My father always remembered exactly where he was when Pearl Harbor was attacked. And I can tell you where I was standing when I heard of the death of President Kennedy in Dallas.
On the afternoon of Friday, Nov. 22, 1963, about 2 o’clock I was taking a smoke break in the shipping dock at the Chase Mill in Derry Village. Someone had a radio on when the announcement came in. Immediately all of us mill workers went silent; several of these tough working men had to wipe their eyes as they welled up; one man just sat on the bench, staring at nothing, saying a one-word obscenity, over and over again. Democrat or Republican, it didn’t matter, our president was dead.
With in minutes of the announcement, Father Giguere at Derry’s St. Thomas Aquinas Church led the school’s students to the church to offer prayers for the soul of the late president, for his family, the government and “for each individual citizen who must bear the burden of the dark deed that was done.” At Pinkerton, at Hood, Floyd and Grinnell schools, the announcement was made to the stunned children there would be no school on Monday because of the president’s funeral.
Soon the town of Derry began to shut down. The majority of our businesses sent its workers home early. Most people that night sat quietly listening to the TV eager for more facts about the assassination. The Derry News said the “people were obviously dumbfounded with shock and grief. Many wept openly.” The Derry Star reflected that the town “was like a community of the living dead.”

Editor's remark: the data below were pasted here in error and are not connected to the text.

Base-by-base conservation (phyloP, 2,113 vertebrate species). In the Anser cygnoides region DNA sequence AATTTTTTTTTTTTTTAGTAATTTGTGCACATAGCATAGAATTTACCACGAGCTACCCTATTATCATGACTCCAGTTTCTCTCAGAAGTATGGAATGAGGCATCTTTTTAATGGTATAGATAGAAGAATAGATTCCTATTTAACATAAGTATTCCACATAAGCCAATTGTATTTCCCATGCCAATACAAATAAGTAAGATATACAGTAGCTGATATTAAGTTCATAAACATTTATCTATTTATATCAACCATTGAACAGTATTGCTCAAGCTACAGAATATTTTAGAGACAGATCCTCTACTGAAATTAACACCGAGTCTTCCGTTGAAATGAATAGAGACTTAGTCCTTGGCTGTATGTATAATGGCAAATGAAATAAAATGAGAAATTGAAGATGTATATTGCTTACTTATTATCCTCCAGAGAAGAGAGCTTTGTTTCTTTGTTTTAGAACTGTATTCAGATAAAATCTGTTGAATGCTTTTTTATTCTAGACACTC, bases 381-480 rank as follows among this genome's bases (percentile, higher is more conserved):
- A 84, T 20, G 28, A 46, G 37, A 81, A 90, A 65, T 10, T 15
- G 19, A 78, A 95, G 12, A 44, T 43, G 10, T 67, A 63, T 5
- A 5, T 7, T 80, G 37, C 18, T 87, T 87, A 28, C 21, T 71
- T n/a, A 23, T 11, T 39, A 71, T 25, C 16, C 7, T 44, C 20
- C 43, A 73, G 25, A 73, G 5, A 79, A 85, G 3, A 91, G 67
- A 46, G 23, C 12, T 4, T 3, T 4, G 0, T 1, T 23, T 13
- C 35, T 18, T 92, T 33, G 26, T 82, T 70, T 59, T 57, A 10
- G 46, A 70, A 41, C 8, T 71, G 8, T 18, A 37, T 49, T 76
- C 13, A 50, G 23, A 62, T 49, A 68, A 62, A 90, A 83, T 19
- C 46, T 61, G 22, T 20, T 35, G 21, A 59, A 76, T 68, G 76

All weekend the mourning continued. Newspapers at Nelson’s Paper Store were sold out early. In every living room, our people were tuned into Walter Cronkite or Howard K. Smith to find out about the funeral arrangements. Many of us were watching when Kennedy’s killer, Lee Harvey Oswald was killed by Jack Ruby. Many of us stayed up late to watch the Kennedy casket being unloaded in Washington. Many of us cried when we thought of Jackie, Caroline and little John-John. We all felt we were personally part of a sad moment in history. The town’s churches had memorial services on Saturday and Sunday.